Stephanie Crane is part mystery, part psychological drama and, towards the end, a harrowing thriller of unexpected intensity. Without proselytising for one side or the other, it also puts issues such as sex education and the laws regarding sex and minors into stark perspective. The storyline could be seized on to advocate stronger obedience to religious injunctions (Stephanie thinks that when things go wrong that God is punishing her) or to question the whole basis of sex-education influenced by U.S. religious (Christian) beliefs.
At the start of the film, we see an almost colourless landscape - mountains and a few dark trees against limitless snow. As Stephanie comes into view, her clothes and the red marks left from her sluggish feet suggest a possible theme in the use of colour. Most of the times when we catch her subsequently or in flashbacks, she is wearing something red or else the light is strangely subdued. Maybe it could suggest the passion of youth? The novel, Scarlet Letter, is used in Stephanie's class. She concludes, when asked, that is suggests, "it is harder to live a lie than it is to tell the truth and be punished." Modern punishment and retribution echo the novel's storyline in the film's denouement. Colours associated with Liddie, on the other hand, her clothes, her kitchen, bedroom, house and surrounding garden are mostly the greenish palette of nature. Liddie herself usually wears some green or blue, both relaxing, reassuring colours.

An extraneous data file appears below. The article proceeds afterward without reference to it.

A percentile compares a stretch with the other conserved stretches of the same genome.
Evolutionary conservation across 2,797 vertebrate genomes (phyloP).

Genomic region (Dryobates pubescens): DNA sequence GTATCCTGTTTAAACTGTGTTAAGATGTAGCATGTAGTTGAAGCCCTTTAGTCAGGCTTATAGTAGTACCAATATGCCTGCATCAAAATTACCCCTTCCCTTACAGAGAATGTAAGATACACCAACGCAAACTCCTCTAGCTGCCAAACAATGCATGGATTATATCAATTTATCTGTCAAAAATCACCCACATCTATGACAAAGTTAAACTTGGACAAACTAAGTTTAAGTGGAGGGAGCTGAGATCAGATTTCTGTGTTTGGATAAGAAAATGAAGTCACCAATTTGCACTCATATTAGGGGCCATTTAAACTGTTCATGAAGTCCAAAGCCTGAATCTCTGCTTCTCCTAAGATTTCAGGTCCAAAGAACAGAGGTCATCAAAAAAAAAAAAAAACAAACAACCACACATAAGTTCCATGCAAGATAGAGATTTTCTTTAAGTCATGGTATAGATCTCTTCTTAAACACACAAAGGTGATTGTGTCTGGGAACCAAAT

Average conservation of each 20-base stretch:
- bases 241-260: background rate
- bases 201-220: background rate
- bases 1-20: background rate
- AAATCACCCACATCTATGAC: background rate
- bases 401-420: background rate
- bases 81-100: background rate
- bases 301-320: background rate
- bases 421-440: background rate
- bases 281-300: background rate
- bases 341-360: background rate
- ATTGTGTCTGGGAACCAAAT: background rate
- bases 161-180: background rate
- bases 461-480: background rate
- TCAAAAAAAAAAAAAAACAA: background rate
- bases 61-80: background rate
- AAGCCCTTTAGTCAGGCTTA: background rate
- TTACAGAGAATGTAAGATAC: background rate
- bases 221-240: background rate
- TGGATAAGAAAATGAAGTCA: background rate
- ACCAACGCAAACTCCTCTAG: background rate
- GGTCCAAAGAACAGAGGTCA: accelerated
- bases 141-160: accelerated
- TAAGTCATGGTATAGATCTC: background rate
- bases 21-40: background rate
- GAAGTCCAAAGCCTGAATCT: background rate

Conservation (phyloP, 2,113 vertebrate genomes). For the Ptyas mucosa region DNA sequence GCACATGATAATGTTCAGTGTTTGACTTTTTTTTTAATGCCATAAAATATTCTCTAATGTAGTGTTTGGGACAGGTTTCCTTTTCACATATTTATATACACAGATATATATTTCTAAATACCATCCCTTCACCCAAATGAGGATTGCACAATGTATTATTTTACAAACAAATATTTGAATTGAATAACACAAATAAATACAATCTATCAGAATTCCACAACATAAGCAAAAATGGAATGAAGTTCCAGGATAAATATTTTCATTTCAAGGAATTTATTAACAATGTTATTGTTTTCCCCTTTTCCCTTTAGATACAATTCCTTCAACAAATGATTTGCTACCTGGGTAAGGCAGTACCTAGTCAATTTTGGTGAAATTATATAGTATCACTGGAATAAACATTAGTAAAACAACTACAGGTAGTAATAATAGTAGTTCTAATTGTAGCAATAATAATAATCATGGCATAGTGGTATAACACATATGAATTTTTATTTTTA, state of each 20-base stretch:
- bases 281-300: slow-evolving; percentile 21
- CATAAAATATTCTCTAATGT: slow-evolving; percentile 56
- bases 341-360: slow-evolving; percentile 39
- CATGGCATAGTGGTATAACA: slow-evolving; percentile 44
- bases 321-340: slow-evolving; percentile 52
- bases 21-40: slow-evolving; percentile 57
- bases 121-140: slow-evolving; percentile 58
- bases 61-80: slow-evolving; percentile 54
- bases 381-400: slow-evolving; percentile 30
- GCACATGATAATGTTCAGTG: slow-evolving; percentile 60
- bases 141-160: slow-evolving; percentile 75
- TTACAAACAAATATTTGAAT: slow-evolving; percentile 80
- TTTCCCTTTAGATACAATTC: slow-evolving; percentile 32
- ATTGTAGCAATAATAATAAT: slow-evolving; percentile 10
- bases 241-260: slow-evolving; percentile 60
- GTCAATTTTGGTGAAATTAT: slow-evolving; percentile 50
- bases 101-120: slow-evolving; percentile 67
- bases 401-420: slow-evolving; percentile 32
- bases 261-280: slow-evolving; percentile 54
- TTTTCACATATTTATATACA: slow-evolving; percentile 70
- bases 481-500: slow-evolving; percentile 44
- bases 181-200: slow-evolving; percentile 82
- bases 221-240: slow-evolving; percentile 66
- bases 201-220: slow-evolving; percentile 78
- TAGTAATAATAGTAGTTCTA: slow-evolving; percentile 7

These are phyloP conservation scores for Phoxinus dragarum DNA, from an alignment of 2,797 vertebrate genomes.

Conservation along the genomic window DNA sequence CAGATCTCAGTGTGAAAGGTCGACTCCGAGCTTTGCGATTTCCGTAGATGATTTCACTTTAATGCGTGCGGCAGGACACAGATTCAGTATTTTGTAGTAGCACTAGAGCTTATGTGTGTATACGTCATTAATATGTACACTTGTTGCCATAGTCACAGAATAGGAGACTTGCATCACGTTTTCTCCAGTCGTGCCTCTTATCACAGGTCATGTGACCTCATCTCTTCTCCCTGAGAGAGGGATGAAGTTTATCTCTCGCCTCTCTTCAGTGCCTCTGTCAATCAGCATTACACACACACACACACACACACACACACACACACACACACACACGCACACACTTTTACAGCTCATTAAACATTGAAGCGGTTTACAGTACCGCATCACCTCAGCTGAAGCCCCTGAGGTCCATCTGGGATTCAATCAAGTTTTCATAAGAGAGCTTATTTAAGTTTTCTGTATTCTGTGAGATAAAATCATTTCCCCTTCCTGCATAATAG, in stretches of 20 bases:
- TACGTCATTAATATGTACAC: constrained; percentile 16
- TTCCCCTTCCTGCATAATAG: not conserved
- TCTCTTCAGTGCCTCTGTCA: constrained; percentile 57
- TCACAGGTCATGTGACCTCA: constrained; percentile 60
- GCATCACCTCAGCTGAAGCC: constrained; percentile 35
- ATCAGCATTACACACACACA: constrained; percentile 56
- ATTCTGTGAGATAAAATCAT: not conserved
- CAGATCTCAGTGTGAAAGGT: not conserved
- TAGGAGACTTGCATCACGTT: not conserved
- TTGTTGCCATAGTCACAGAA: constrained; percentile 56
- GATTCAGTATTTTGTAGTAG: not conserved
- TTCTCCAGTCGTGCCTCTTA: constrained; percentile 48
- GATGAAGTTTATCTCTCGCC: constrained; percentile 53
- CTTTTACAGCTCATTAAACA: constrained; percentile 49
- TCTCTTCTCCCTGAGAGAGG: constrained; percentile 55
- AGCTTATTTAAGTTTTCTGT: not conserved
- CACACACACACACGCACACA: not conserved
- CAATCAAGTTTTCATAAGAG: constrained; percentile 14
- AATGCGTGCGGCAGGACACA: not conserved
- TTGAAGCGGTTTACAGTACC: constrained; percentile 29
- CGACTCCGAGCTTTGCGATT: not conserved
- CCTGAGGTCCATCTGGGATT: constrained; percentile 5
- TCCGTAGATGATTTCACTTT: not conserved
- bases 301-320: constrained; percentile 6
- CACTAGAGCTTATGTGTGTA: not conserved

Strong white is used twice in the film in key scenes: at one point, Stephanie is ascending the stairs into bright light (but when we continue upstairs there is only darkness). The other time is the brilliant whiteness of her church. The two key lovemaking scenes also seem linked by the way the colours are distorted by near darkness. In both cases there is joyous consent, but in each case the woman has very different thoughts about the man involved as subsequent events come to light.
In one interesting scene in the schoolroom, the youngsters having learnt about 'making babies' and encouraged to use baby beepers to better understand when a baby needs frequent attention, the teacher turns to the topic of 'not making babies' and invites the class for input. One young man, to the amusement of his classmates, says, 'A condom?' the teacher replies that, although she would like to agree with him, the only official answer the school board will allow her to give is abstinence.
Denial is another element of Stephanie Daley. Is she denying the truth to herself? Does Liddie deny her woman's intuition in favour of legal niceties? Stephanie's mother wants all the fuss to be over quickly. Psychologically, it is as if she is denying anything terrible has happened.
Tilda Swinton's career, apart from the odd glitch, has shown a remarkable aptitude for including challenging films. This film, like many of her consummate characters, may not receive the immediate recognition it deserves, but that does not detract from it being complex, ingenious and very intelligently woven. Her character, like the brilliant script by director-writer Hilary Brougher, rewards every bit of study and attention you might wish to give it. Unlike the young teenager she is interviewing, Liddie has developed both the objective and intuitive parts of her character to a mature level. When they come into conflict at the end of the film, the interior struggle just for a moment slips out from her professional façade. But of all the images that remain after viewing, it is the solitary anguish of Amber Tamblyn, her own hand over her face to muffle a scream, that will haunt you for days afterwards.